“With the current administration a lot of our decisions feel like they are out of our control. Because of that, voting in this election was urgent, so that we can effect change and have a say in what happens in our democracy. The right to vote is a privilege, and not exercising that right would be a disservice.”

She said the get-out-the-vote efforts “didn’t change my decision to vote but it was encouraging to see so many mobilized people. The campaigns made me feel like I was part of something bigger. They motivated me.”

Lorenzo Ramos, 18, college student, San Francisco, voted at San Francisco State University

“I am an adult now and have a lot of responsibility. I can’t be a lazy ass and complain when I have the opportunity to go change the situation.”

Photo by Celine Herrera.
Tobias Roat, 19, San Francisco State University student, San Francisco

“I had a lot of notifications from different apps that I think I wouldn’t do that, like Snapchat, Instagram, Twitter and Tinder — that was the weird one. I also had a really good friend who pushed me and help me (vote).”

Photo by Celine Herrera.
Denisse Verduzco, 18, San Francisco State University student, San Francisco

“I think my friend motivated me (to vote) because she’s a political science major and pushed me to do it. My family doesn’t really vote and once I went to school up here the atmosphere pushed me to do it. Social media also made me want to do it, like Instagram and Snapchat.”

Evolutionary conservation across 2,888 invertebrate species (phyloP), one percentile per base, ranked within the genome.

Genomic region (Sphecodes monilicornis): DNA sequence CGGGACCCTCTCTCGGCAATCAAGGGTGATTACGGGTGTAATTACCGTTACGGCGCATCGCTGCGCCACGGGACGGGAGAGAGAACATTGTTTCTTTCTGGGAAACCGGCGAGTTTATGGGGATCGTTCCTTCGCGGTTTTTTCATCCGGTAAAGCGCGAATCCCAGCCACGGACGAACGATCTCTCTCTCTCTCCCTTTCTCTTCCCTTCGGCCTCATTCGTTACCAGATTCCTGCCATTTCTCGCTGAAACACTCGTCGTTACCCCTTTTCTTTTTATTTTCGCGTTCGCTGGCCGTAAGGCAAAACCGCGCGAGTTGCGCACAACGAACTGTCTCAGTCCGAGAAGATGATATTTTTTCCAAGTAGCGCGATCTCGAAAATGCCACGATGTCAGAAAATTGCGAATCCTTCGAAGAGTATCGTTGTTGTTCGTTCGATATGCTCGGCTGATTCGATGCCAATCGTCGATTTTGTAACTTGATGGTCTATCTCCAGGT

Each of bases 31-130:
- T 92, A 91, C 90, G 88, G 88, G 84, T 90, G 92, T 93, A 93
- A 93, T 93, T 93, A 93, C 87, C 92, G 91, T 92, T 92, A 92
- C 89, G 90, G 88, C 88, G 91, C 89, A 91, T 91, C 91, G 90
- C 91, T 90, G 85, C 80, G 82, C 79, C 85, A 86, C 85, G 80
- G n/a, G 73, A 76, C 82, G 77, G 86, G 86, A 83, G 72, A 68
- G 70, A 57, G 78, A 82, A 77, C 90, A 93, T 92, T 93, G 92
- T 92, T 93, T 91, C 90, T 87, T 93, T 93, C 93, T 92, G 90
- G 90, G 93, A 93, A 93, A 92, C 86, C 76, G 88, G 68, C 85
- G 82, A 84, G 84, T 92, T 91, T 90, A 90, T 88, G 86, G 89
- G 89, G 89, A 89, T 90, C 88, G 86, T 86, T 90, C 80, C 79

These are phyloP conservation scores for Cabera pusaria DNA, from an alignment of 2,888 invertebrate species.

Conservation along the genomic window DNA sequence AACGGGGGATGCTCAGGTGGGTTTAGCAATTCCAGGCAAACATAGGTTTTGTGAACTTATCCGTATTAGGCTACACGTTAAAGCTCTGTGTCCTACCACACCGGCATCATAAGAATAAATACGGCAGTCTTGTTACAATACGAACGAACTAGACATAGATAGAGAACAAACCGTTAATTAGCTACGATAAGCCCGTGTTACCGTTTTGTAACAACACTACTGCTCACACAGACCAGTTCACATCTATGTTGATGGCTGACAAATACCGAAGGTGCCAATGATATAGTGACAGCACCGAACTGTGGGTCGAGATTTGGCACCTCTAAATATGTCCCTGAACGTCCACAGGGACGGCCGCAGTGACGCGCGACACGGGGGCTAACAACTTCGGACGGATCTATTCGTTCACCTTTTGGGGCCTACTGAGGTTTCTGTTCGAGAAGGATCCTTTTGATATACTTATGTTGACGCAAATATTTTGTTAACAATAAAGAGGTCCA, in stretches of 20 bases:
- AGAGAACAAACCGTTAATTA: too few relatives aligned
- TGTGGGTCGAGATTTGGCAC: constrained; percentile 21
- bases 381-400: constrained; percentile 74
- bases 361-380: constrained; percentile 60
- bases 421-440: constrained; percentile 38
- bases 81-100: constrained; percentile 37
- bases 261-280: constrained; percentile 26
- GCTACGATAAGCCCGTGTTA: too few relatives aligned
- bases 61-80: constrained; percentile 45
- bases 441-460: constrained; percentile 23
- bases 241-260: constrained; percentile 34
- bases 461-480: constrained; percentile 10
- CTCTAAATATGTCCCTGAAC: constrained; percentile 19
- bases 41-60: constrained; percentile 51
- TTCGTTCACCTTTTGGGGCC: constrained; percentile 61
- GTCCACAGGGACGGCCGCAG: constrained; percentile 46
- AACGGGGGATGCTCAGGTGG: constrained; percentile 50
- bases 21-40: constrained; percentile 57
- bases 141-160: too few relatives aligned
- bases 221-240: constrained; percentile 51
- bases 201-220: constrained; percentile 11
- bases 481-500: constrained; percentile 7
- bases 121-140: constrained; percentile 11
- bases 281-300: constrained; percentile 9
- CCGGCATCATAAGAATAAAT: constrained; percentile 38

Photo by Anne Lima.
Adrienne Mathieu, 19, student, San Francisco

“I have wanted to vote since I was little so when I turned 18 I was like ‘okay I get to vote next time!’”

“I think social media was really effective this midterm election because our current president has been pretty crazy on social media, so I feel like seeing all that and having people advocate for voting on social media was really important and that personally influenced me a lot.”

Photo by Anne Lima.
George Felix Jr., 19, San Francisco, voted at San Francisco Fire Department Station 19

“For me, it was Twitter that influenced me to vote. I always saw tweets about just going to vote and people would actually make threads about each proposition and who was running and it was really informative.”

Photo by Cullen Ridgeway.
Groves Flemming, 66, executive salesman, Walnut Creek, voted at Community of Christ, Walnut Creek

“Midterm, half term, any term that I can vote, I’m voting.”

“The current administration is running the country into the ground and it’s pathetic, it’s embarrassing and we need to utilize our power to vote to make changes.”

“I mean we have a president that doesn’t believe in global warming. Look at it, it’s November and it’s like summer.”